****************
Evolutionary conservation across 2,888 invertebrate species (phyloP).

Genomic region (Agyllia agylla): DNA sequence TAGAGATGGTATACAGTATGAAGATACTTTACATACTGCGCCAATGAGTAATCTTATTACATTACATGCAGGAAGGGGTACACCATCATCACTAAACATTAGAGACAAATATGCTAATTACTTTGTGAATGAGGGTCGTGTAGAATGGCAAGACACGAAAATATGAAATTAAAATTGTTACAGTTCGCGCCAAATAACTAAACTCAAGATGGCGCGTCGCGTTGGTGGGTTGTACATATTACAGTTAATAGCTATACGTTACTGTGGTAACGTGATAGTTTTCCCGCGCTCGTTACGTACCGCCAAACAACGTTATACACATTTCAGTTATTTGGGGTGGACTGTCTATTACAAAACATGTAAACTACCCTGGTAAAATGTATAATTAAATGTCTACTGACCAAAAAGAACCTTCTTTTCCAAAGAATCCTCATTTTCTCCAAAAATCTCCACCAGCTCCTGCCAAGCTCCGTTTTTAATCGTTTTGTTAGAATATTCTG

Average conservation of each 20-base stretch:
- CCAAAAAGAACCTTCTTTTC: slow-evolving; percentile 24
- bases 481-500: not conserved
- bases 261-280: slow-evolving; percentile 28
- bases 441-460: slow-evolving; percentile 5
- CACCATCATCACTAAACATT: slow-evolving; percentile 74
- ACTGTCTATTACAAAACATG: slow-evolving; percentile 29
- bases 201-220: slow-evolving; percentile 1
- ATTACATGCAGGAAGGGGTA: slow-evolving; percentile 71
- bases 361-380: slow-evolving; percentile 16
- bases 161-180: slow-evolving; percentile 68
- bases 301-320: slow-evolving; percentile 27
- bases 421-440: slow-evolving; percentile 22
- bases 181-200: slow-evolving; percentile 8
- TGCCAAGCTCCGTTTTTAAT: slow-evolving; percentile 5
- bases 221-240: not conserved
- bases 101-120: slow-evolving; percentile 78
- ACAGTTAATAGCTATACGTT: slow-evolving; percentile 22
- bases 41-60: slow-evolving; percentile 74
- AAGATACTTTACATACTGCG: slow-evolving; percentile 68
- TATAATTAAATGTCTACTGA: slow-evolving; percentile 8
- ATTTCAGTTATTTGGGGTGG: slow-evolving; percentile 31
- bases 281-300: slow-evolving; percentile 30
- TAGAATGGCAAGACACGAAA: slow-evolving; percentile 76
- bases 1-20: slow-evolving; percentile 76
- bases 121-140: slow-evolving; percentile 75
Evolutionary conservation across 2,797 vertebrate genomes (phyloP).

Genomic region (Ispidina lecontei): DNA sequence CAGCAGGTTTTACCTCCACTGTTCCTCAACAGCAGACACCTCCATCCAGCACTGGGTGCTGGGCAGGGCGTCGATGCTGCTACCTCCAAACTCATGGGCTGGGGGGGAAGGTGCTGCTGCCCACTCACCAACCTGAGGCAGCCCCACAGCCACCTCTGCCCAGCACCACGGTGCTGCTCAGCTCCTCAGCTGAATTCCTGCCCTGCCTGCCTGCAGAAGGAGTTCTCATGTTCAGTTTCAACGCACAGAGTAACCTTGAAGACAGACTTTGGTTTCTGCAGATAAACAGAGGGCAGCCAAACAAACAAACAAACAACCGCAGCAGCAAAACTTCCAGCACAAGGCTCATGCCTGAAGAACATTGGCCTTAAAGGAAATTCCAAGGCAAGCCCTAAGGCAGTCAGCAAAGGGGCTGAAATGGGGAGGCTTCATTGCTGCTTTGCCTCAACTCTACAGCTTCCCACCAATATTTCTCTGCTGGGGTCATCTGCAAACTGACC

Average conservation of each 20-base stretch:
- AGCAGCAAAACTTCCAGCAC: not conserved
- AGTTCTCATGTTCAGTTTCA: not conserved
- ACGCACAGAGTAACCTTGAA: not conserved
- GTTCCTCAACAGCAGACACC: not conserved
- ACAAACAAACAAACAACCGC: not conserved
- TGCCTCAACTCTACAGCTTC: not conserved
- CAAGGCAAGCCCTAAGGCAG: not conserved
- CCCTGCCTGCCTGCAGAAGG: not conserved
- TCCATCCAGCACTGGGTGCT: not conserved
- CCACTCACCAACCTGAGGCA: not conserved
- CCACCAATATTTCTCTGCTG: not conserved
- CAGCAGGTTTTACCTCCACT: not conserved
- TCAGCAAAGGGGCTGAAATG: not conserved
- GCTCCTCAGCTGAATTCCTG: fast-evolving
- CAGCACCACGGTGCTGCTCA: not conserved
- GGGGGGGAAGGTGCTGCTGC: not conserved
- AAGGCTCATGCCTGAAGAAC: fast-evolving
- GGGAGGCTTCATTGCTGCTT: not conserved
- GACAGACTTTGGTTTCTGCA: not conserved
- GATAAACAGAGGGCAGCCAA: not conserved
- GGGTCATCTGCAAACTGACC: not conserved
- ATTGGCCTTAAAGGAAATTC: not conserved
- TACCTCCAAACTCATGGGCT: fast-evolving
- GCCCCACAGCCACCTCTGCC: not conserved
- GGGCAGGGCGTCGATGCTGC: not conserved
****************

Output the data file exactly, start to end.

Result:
Evolutionary conservation across 2,888 invertebrate species (phyloP).

Genomic region (Agyllia agylla): DNA sequence TAGAGATGGTATACAGTATGAAGATACTTTACATACTGCGCCAATGAGTAATCTTATTACATTACATGCAGGAAGGGGTACACCATCATCACTAAACATTAGAGACAAATATGCTAATTACTTTGTGAATGAGGGTCGTGTAGAATGGCAAGACACGAAAATATGAAATTAAAATTGTTACAGTTCGCGCCAAATAACTAAACTCAAGATGGCGCGTCGCGTTGGTGGGTTGTACATATTACAGTTAATAGCTATACGTTACTGTGGTAACGTGATAGTTTTCCCGCGCTCGTTACGTACCGCCAAACAACGTTATACACATTTCAGTTATTTGGGGTGGACTGTCTATTACAAAACATGTAAACTACCCTGGTAAAATGTATAATTAAATGTCTACTGACCAAAAAGAACCTTCTTTTCCAAAGAATCCTCATTTTCTCCAAAAATCTCCACCAGCTCCTGCCAAGCTCCGTTTTTAATCGTTTTGTTAGAATATTCTG

Average conservation of each 20-base stretch:
- CCAAAAAGAACCTTCTTTTC: slow-evolving; percentile 24
- bases 481-500: not conserved
- bases 261-280: slow-evolving; percentile 28
- bases 441-460: slow-evolving; percentile 5
- CACCATCATCACTAAACATT: slow-evolving; percentile 74
- ACTGTCTATTACAAAACATG: slow-evolving; percentile 29
- bases 201-220: slow-evolving; percentile 1
- ATTACATGCAGGAAGGGGTA: slow-evolving; percentile 71
- bases 361-380: slow-evolving; percentile 16
- bases 161-180: slow-evolving; percentile 68
- bases 301-320: slow-evolving; percentile 27
- bases 421-440: slow-evolving; percentile 22
- bases 181-200: slow-evolving; percentile 8
- TGCCAAGCTCCGTTTTTAAT: slow-evolving; percentile 5
- bases 221-240: not conserved
- bases 101-120: slow-evolving; percentile 78
- ACAGTTAATAGCTATACGTT: slow-evolving; percentile 22
- bases 41-60: slow-evolving; percentile 74
- AAGATACTTTACATACTGCG: slow-evolving; percentile 68
- TATAATTAAATGTCTACTGA: slow-evolving; percentile 8
- ATTTCAGTTATTTGGGGTGG: slow-evolving; percentile 31
- bases 281-300: slow-evolving; percentile 30
- TAGAATGGCAAGACACGAAA: slow-evolving; percentile 76
- bases 1-20: slow-evolving; percentile 76
- bases 121-140: slow-evolving; percentile 75
Evolutionary conservation across 2,797 vertebrate genomes (phyloP).

Genomic region (Ispidina lecontei): DNA sequence CAGCAGGTTTTACCTCCACTGTTCCTCAACAGCAGACACCTCCATCCAGCACTGGGTGCTGGGCAGGGCGTCGATGCTGCTACCTCCAAACTCATGGGCTGGGGGGGAAGGTGCTGCTGCCCACTCACCAACCTGAGGCAGCCCCACAGCCACCTCTGCCCAGCACCACGGTGCTGCTCAGCTCCTCAGCTGAATTCCTGCCCTGCCTGCCTGCAGAAGGAGTTCTCATGTTCAGTTTCAACGCACAGAGTAACCTTGAAGACAGACTTTGGTTTCTGCAGATAAACAGAGGGCAGCCAAACAAACAAACAAACAACCGCAGCAGCAAAACTTCCAGCACAAGGCTCATGCCTGAAGAACATTGGCCTTAAAGGAAATTCCAAGGCAAGCCCTAAGGCAGTCAGCAAAGGGGCTGAAATGGGGAGGCTTCATTGCTGCTTTGCCTCAACTCTACAGCTTCCCACCAATATTTCTCTGCTGGGGTCATCTGCAAACTGACC

Average conservation of each 20-base stretch:
- AGCAGCAAAACTTCCAGCAC: not conserved
- AGTTCTCATGTTCAGTTTCA: not conserved
- ACGCACAGAGTAACCTTGAA: not conserved
- GTTCCTCAACAGCAGACACC: not conserved
- ACAAACAAACAAACAACCGC: not conserved
- TGCCTCAACTCTACAGCTTC: not conserved
- CAAGGCAAGCCCTAAGGCAG: not conserved
- CCCTGCCTGCCTGCAGAAGG: not conserved
- TCCATCCAGCACTGGGTGCT: not conserved
- CCACTCACCAACCTGAGGCA: not conserved
- CCACCAATATTTCTCTGCTG: not conserved
- CAGCAGGTTTTACCTCCACT: not conserved
- TCAGCAAAGGGGCTGAAATG: not conserved
- GCTCCTCAGCTGAATTCCTG: fast-evolving
- CAGCACCACGGTGCTGCTCA: not conserved
- GGGGGGGAAGGTGCTGCTGC: not conserved
- AAGGCTCATGCCTGAAGAAC: fast-evolving
- GGGAGGCTTCATTGCTGCTT: not conserved
- GACAGACTTTGGTTTCTGCA: not conserved
- GATAAACAGAGGGCAGCCAA: not conserved
- GGGTCATCTGCAAACTGACC: not conserved
- ATTGGCCTTAAAGGAAATTC: not conserved
- TACCTCCAAACTCATGGGCT: fast-evolving
- GCCCCACAGCCACCTCTGCC: not conserved
- GGGCAGGGCGTCGATGCTGC: not conserved